For all the talk about what makes a good leader, one show is illustrating how hard it is to manage people. The trick of it is, most of its viewers have no idea they are getting crucial lessons on leadership. They think they are watching a “reality show” about hair salons.

Tabitha’s Salon Takeover should be required viewing for every MBA student in the nation. Somehow, in 44 minutes and commercials, someone is able to evaluate a business’ issues (be it personnel, systems, accounting, inventory, or leadership), get their hands dirty by showing what changes need to be made, and comes back weeks later to see if the changes have been successful (and have stuck).

If only business consultants could do as much.

Yes, knowing the industry helps. Yes, having a blonde British vixen show us yanks what fools we are is fun. But time after time, the lesson Tabitha teaches is: be honest and demand accountability. The rest is details.

How many businesses are run into the ground because the owner doesn’t know how to be honest, they don’t realize that choosing favorites creates division (especially when coupled with denials about having a favorite) , are scared to tell an employee that they aren’t doing a good job and then explode, seemingly without cause because those bottled up frustrations get out eventually, setting expectations for employees and holding them accountable for those expectations (and not letting an employee weasel out of a tough conversation with accusations of “I didn’t know I wasn’t allowed to do that” or “I’m having a bad day”), and holding themselves accountable to their employees.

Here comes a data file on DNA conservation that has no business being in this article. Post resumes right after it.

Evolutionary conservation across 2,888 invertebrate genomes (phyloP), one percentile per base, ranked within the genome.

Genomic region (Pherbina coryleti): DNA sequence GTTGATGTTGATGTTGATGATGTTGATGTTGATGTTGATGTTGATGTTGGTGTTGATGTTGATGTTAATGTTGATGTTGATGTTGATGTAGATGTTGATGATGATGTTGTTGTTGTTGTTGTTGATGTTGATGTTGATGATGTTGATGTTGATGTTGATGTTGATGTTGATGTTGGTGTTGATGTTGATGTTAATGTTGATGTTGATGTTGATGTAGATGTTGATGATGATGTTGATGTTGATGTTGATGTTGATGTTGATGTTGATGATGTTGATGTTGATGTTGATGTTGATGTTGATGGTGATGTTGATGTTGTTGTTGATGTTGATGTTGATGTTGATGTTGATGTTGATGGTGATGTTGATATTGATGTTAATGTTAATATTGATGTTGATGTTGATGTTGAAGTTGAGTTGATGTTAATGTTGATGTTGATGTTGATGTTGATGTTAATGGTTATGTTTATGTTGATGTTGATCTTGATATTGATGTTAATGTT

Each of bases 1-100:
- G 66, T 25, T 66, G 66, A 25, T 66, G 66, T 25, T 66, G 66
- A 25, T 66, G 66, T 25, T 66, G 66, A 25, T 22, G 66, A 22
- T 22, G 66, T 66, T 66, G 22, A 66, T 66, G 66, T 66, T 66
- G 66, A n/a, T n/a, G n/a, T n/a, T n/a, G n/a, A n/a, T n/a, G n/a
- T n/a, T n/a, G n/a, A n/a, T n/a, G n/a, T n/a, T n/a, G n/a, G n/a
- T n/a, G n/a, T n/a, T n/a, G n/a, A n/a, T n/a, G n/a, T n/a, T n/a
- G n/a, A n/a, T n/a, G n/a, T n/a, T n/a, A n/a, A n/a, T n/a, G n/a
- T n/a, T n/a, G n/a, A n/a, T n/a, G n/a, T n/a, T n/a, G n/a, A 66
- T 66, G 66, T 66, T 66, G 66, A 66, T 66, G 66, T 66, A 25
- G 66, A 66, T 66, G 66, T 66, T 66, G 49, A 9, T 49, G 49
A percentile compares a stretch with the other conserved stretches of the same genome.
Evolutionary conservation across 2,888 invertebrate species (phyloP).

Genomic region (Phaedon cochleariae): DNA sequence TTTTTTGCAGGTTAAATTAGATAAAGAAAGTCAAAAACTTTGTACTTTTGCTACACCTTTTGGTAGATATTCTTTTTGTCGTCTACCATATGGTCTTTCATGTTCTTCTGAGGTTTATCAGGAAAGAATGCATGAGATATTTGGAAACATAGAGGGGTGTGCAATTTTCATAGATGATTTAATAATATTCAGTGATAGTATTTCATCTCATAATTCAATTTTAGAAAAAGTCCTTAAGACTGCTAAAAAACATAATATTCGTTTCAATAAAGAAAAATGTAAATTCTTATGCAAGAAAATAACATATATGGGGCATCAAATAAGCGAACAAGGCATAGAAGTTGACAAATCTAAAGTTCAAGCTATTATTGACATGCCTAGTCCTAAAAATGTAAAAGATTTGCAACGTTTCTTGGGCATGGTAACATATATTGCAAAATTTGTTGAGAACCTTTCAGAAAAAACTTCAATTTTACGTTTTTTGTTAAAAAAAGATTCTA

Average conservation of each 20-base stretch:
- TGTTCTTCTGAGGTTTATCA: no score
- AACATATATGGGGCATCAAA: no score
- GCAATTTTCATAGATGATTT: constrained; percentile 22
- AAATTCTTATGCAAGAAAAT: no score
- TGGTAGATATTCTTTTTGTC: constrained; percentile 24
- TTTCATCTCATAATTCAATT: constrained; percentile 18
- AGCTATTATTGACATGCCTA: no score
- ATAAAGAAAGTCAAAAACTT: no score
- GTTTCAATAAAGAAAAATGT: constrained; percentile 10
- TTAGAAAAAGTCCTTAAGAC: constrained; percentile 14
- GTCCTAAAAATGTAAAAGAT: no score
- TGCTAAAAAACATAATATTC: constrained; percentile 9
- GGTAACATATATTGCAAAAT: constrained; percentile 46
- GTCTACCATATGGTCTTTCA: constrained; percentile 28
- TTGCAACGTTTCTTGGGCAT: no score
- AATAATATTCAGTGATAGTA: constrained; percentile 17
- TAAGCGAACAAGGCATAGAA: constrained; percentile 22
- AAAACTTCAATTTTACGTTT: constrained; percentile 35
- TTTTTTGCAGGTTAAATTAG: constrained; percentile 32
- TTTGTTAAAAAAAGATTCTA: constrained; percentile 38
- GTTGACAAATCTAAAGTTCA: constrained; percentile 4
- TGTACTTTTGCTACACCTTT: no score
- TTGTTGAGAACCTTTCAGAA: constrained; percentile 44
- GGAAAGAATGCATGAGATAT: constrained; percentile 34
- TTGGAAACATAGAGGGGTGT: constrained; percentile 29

Side note. Yes, I was there the day an employee caught surfing naughty pictures online and was allowed to keep their job because they said, “You never said I couldn’t do that!” Oh really? Then why exactly were you trying to hide your actions? I never would have thought to try a trick like that. Not in a million years.

Anyway, there’s Tabitha, telling this employee that she needs more training directly and without equivocation (and there’s the employee’s ostensible boss, shaking with fear behind Tabitha, finally seeing what leadership is all about). And there’s Tabitha, explaining to the owner that not being there was creating a vacuum of power and no on was stepping in to fill it, thus leading the shop to certain doom unless they stepped up. And there’s Tabitha showing the salon employees, who are really self-employed for the most part, learning about marketing, the value of repeat business and up-selling.

No jargon. No bullshit. Just Tabitha saying what’s true and some people freaking out, creating unnecessary drama. Good TV.

Side note. I was working for a software company years ago who sold enterprise flooring software to flooring manufacturers, distributors and retailers. The software pretty much took over every part of the business, from inventory to AR/AP to POS. Well, here we were in LA, installing the software and training everyone (it took a week) on how to use it and on day one, one employee was relentless in voicing their complaints every time they perceived something as wrong. It went on all day and it was easy to see the effect it was having on everyone. At the end of the day, the owner gathered everyone together to thank everyone for their hard work and ended his speech with something along the lines of , “This new system is our future. If you don’t like this software, then you don’t like our future and I invite you to find your own future elsewhere.” The entire time he was looking at the one complaining employee and everyone knew it. The next day, that guy was a tiger, eager to learn everything he could about the new system.

That’s what real leadership is: being honest and demanding accountability from every player in the game.

Tabitha knows it.